Circus performers train for risks
Ringling Bros. acrobats in Trenton on Friday. An accident two weeks ago in Rhode Island injured eight. MELANIE BURNEY / Staff
By Melanie Burney, Inquirer Staff Writer
May 19, 2014
They are all too familiar with the risks that come with performing death-defying acts to captivate audiences.
Performers train for and live for the thrill of the big top and accept the dangers of the profession. For them, life is always a circus.
A horrifying accident at a Ringling Bros. and Barnum & Bailey show in Rhode Island two weeks ago put a glaring spotlight on those risks and how performers cope with the dangers of the business.
"You can't think about the accident when you perform," Svetlana Gololodova, a veteran aerialist with the Cole Bros. Circus, said in an interview from Tannersville, Pa., where the circus performed last week.
"You can't be upset and think, 'This could happen to me,' " she said. "You have to think about what you are doing."
After a weekend stint in North Jersey, the traveling circus will arrive in South Jersey for performances beginning Wednesday at the Burlington Center Mall.
The shows will include a crowd-favorite act in which performer Petya Milanova is held aloft by her hair in a "human chandelier."
It is the same routine that was performed at the Ringling Bros. show in Providence in which eight female aerialists plummeted at least 20 feet to the ground when a support on a suspended metal frame broke.
The acrobats were hospitalized, some with head injuries and neck and back fractures. A dancer on the ground also was injured.
Investigators have said a clamp known as a carabiner apparently failed, causing the collapse. They have not determined why.
Two of the injured acrobats previously worked with Cole Bros. and performed with Milanova in a three-ring hair act. Milanova, who has performed with the circus since she was a teenager, was too distraught to be interviewed.
"It's a terrible thing, the accident that they had," said Elvin Bale, Cole Bros. director and vice president of operations, who also knows the injured acrobats. "You don't expect something to fail."
But Bale, a retired daredevil, knows all too well that failures can happen. He broke his legs and back in a circus accident 20 years ago in Hong Kong when he missed landing on the air mat in a human cannonball act.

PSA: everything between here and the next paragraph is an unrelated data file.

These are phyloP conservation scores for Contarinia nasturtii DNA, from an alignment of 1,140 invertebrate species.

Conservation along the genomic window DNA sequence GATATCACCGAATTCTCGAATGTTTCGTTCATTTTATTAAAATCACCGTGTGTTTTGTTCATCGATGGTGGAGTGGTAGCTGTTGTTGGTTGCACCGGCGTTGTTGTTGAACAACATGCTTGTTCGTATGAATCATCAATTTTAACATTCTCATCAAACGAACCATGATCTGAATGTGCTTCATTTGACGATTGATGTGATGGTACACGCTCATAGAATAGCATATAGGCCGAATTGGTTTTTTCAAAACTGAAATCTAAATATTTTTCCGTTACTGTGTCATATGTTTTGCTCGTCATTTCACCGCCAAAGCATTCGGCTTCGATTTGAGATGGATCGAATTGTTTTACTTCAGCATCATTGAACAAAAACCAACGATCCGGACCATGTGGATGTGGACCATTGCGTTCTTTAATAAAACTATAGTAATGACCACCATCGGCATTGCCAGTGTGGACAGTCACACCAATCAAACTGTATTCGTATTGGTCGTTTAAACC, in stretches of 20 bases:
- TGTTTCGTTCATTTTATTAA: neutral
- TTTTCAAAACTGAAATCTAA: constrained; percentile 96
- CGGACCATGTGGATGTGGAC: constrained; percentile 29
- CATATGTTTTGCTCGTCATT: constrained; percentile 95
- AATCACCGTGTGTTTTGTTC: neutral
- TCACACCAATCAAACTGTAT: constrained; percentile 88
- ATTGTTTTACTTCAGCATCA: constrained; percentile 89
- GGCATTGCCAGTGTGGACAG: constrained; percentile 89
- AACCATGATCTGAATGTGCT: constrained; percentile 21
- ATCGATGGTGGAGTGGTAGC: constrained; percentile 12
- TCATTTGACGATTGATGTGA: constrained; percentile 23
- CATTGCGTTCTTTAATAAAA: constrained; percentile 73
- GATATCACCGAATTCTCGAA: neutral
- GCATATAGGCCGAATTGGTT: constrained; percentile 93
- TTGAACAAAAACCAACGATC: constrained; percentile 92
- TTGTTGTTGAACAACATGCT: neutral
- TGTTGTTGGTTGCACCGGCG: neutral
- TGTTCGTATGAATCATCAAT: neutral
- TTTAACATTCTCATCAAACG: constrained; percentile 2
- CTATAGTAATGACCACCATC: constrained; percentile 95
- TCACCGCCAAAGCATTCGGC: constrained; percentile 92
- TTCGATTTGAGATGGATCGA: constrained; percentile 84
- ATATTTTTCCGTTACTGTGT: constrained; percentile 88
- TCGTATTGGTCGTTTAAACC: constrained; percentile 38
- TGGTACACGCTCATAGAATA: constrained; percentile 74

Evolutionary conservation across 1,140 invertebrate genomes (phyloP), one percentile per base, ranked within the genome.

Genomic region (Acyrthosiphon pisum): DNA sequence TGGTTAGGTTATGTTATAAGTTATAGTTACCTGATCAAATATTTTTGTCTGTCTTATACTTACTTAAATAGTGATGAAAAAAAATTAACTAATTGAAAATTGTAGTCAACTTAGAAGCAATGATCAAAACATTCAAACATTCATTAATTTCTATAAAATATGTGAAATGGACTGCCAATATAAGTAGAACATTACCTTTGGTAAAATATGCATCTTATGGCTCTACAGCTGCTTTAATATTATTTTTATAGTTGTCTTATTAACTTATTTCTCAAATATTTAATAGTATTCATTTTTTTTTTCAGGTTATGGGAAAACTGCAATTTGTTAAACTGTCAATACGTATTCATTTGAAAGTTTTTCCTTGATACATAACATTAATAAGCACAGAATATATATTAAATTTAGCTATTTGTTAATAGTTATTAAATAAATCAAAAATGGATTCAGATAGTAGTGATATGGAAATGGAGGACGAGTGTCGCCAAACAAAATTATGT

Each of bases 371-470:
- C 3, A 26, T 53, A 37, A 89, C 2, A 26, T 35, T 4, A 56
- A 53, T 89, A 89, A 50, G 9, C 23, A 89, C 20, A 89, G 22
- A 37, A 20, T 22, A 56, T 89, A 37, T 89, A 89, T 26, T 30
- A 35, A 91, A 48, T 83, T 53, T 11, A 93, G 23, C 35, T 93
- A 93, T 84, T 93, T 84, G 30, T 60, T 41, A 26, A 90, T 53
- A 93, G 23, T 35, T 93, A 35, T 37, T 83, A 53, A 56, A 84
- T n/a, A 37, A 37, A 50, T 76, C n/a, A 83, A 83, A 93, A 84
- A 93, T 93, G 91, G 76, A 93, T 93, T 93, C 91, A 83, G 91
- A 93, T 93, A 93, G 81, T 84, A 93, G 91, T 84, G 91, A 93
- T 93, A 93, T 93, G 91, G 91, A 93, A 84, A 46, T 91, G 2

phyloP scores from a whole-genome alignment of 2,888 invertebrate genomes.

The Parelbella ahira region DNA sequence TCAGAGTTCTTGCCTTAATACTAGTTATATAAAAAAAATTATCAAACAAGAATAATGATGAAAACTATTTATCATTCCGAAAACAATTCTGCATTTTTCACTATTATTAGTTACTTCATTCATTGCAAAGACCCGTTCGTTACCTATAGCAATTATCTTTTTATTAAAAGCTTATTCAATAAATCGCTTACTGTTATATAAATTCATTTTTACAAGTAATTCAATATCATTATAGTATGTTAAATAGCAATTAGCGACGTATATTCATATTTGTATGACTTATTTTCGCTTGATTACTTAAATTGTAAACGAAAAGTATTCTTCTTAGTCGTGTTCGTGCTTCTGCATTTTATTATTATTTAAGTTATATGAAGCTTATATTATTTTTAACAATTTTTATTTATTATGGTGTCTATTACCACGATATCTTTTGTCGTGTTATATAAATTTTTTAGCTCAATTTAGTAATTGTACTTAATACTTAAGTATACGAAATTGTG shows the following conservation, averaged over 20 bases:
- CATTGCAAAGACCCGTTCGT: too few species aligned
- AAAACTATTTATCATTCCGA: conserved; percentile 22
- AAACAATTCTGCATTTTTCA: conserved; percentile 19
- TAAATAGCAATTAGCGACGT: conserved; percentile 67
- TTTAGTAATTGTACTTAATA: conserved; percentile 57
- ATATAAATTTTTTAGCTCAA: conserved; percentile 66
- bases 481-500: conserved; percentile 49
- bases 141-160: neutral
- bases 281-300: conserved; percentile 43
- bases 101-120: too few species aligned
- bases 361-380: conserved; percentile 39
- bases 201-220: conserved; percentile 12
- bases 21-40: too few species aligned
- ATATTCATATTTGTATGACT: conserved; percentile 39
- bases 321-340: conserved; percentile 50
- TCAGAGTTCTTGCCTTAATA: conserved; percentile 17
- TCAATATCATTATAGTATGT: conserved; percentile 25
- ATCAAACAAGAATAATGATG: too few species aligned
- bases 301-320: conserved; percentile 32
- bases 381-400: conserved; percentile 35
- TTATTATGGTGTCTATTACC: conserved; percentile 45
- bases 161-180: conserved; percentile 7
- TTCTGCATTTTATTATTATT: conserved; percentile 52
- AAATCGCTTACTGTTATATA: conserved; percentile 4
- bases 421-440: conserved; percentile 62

"It's a sad thing, but it's part of life," said Bale, a fourth-generation circus performer.
Dale Thomsen, a Cole Bros. human cannonball, said he "feeds off the adrenaline" of performing. The cannon, billed as the largest in the circus industry, propels him 90 feet.
"I have definitely fallen in love with the circus. It is hard not to," said Thomsen, 28, of Mount Cloud, Minn.
Ringling Bros. pulled the hair-hanging act from nine performances of its "Legends" show, which closed Sunday in Trenton at the Sun Bank Center.
"We are in the business because we love it. We understand the risks we take very day," said Matt Belopavlovich, 27, of Madison, Wis., a Ringling Bros. clown and preshow host. "But we are proud of what we do."
"The safety of our cast, staff, and crew, as well as our guests, continues to be our highest priority," the circus' parent company, Feld Entertainment, said in a statement.
At a Friday matinee Ringling Bros. performance in Trenton, an audience packed with schoolchildren applauded the show and performers.
"I loved it. The aerial acts were amazing," said Michelle Barbosa, 13, an eighth grader at Franklin School in Kearney, Hudson County, who was on a class trip. "I got so shocked. I thought they were going to fall."
Teacher Bob Lombardy said he was relieved to learn that the hair-hanging act had been pulled from the show.
"Once I heard that it was dangerous, I was glad that they got rid of it. No one wants to see anyone get hurt," he said. "There was so much other good stuff to see."
Bale said every possible precaution is taken for Milanova and all performers. Equipment is reinforced and checked daily, he said.
"I love being with the circus," he said. "The show must go on."
The Cole Bros. Circus will perform four shows at the Burlington Center Mall on May 21 and May 22 at 4:30 and 7:30 p.m. each day. Admission is free for children under 13.
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